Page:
Old coal and gas plants, or even oil burning emergency generators, fueling even more greenhouse gas emissions and a vicious cycle that will test the power grid more and more often, and at the times we need it. Most josh is here with me now so josh. What can we do to help relieve the pressure on our energy systems? I’M sitting here feeling guilty i’m blessed in my air conditioning? I got a fan going. Are there ways the average american can make a difference here, short and long term? Well, don’t feel bad allison. It is hot out there. You do need that air conditioning, but there are absolutely things that we can and will be expected to do as americans to deal with this. Some of it has to do with making sure that our homes and our businesses are more efficient. That they use less electricity, sometimes it will be about making sure we don’t use more electricity than we need to that. We conserve energy and then another big part is going to be making sure that we are sharing that we’re playing nicely in the sandbox so that when one part of the country is facing a shortage, other parts can get it from that part and even have our Electric vehicles in the future sell back electricity to the grid during peak hours so that we’re not overloading the systems all at once. So today, josh president biden met with governors from the west uh to talk about wild fire season.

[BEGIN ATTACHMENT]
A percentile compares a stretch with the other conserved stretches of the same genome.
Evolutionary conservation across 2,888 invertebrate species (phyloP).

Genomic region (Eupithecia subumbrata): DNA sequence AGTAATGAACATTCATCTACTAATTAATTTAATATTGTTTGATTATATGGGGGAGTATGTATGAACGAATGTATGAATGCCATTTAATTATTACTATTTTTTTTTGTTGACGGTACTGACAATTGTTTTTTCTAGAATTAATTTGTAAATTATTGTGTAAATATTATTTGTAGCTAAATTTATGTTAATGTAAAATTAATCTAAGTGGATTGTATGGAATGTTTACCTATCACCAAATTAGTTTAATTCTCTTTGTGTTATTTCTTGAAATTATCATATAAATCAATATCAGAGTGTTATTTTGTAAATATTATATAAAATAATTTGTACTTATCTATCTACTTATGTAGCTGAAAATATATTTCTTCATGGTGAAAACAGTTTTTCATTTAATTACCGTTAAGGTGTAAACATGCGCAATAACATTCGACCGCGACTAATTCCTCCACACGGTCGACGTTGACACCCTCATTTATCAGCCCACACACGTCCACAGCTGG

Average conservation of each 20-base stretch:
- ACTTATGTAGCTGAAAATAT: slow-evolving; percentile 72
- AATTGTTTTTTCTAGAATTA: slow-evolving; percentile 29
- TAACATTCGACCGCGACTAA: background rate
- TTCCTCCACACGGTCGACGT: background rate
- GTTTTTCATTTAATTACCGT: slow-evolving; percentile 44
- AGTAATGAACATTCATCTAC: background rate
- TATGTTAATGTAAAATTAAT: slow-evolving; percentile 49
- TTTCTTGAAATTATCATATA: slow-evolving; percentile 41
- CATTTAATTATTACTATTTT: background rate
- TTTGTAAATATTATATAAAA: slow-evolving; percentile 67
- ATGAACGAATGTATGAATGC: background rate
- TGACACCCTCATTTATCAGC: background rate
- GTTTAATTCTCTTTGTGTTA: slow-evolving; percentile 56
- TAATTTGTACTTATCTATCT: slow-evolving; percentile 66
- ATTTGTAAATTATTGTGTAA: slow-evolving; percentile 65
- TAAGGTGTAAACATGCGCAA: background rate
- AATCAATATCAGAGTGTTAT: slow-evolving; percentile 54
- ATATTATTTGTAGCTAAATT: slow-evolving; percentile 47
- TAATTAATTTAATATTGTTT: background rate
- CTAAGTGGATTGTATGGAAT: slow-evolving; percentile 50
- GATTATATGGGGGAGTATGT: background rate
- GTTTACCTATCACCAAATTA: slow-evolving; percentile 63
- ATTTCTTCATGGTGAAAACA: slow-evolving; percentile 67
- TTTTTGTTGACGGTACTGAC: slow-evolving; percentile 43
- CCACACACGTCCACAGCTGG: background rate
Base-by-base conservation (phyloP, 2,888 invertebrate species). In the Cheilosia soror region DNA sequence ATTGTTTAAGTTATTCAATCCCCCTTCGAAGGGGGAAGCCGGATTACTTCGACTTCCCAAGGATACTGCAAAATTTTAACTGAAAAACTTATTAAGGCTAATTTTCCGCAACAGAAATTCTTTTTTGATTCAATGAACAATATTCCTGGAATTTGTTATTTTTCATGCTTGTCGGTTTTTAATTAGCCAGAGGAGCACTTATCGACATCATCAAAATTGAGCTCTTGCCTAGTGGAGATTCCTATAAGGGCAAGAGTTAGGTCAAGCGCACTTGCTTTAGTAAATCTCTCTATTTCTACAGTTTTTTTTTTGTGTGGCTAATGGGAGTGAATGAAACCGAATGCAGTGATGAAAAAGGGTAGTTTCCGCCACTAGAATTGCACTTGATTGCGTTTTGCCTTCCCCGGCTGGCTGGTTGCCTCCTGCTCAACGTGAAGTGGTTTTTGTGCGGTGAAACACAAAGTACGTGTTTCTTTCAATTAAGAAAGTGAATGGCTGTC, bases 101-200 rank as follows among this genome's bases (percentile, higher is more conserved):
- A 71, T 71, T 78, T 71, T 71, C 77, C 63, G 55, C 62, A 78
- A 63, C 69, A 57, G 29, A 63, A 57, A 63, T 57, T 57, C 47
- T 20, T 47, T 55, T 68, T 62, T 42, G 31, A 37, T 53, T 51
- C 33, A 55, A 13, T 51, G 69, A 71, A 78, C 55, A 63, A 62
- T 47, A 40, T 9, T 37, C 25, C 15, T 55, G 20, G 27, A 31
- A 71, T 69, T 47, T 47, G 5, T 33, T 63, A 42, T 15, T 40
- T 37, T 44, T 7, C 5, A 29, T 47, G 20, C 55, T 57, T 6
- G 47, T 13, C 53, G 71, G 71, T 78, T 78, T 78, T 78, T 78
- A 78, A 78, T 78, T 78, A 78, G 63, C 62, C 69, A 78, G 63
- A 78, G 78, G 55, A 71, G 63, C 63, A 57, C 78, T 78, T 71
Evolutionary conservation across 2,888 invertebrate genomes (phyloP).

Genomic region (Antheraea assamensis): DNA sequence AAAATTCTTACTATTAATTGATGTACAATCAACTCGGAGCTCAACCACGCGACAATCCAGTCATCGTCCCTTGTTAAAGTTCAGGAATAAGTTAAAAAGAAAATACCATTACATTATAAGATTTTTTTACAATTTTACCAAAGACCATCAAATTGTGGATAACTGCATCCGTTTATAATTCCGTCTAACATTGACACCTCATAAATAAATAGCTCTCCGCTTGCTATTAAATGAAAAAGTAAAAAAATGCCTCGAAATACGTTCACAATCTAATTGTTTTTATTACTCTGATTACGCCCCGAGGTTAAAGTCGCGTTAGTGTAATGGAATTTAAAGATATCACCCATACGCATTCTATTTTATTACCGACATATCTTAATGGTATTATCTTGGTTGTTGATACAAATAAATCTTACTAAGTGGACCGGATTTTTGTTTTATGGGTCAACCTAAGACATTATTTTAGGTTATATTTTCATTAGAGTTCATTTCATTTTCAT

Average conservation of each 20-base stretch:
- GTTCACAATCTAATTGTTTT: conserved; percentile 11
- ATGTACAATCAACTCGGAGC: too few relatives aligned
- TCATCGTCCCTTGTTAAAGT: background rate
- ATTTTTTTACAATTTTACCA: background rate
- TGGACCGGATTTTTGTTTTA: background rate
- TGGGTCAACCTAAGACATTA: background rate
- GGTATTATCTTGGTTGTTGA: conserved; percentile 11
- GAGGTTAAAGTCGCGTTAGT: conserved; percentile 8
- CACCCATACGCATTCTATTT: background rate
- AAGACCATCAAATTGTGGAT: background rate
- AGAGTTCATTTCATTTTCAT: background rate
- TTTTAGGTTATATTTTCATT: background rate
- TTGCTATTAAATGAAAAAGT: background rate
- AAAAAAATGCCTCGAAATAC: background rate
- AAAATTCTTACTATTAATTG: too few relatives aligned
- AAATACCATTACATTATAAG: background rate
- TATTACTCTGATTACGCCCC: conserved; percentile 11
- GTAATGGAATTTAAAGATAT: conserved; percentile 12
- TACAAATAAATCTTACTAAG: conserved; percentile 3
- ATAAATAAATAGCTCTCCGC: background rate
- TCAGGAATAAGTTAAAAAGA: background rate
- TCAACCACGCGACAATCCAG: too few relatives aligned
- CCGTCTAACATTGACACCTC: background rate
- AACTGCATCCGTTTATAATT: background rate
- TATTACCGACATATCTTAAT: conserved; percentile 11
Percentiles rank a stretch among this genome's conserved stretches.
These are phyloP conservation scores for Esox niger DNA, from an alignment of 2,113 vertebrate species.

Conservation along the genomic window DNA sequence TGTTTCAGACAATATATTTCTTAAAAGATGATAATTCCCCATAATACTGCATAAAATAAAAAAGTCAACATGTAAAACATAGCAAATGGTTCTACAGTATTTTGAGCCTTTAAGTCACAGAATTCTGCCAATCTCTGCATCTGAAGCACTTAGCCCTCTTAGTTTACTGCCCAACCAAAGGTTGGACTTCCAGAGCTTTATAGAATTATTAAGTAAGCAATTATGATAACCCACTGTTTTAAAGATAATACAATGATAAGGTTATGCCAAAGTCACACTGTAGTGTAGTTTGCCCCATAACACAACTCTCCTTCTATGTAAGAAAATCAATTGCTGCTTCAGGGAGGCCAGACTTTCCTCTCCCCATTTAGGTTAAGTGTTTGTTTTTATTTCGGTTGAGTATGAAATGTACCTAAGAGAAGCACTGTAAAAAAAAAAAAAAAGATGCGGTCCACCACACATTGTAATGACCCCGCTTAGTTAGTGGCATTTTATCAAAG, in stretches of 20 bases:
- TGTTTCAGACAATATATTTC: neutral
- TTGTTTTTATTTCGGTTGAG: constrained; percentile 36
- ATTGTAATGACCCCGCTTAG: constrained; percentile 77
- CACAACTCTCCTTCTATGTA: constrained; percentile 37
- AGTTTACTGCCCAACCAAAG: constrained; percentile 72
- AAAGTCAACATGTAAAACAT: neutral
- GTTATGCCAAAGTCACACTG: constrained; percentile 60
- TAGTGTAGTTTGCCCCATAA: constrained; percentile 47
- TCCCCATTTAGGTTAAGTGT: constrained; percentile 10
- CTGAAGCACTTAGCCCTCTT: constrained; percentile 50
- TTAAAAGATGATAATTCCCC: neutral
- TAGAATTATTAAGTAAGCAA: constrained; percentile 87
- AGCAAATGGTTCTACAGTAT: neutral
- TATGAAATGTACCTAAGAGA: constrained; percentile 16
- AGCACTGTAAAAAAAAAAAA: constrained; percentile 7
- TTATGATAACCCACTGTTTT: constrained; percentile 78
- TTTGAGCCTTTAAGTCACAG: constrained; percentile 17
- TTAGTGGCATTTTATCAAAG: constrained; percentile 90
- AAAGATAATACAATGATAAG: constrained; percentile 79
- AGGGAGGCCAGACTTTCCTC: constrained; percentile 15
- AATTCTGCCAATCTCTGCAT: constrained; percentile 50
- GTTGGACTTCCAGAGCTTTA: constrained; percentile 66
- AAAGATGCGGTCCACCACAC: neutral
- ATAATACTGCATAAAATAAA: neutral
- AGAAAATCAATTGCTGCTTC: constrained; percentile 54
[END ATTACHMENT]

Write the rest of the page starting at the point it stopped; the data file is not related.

To talk about the impact that heat and drought are are having on this country, what was his message for them? Because you know we just are all feeling the heat, whether it’s, using all this energy and electricity, or concern that there’s going to be a terrible wildfire season ahead. Well, president biden’s message has been look. A lot of this is coming, whether we like it or not, and now is the time for states to work on resilience to make sure that they are prepared to that end. He’S inviting states to apply for federal grants for money to do what they call pre disaster mitigation on the other part of this is preparing for wildfires as we enter wildfire season. The president very upset that federal firefighters now make about 13 an hour he’s pledging that in his administration, they’re going to start to make 15 an hour as we try to improve recruitment and retention of firefighters, allison. All right, josh very much appreciate your reporting today. Thank you: hey nbc news viewers thanks for checking out our youtube channel subscribe by clicking on that button down here and click on any of the videos over here to watch.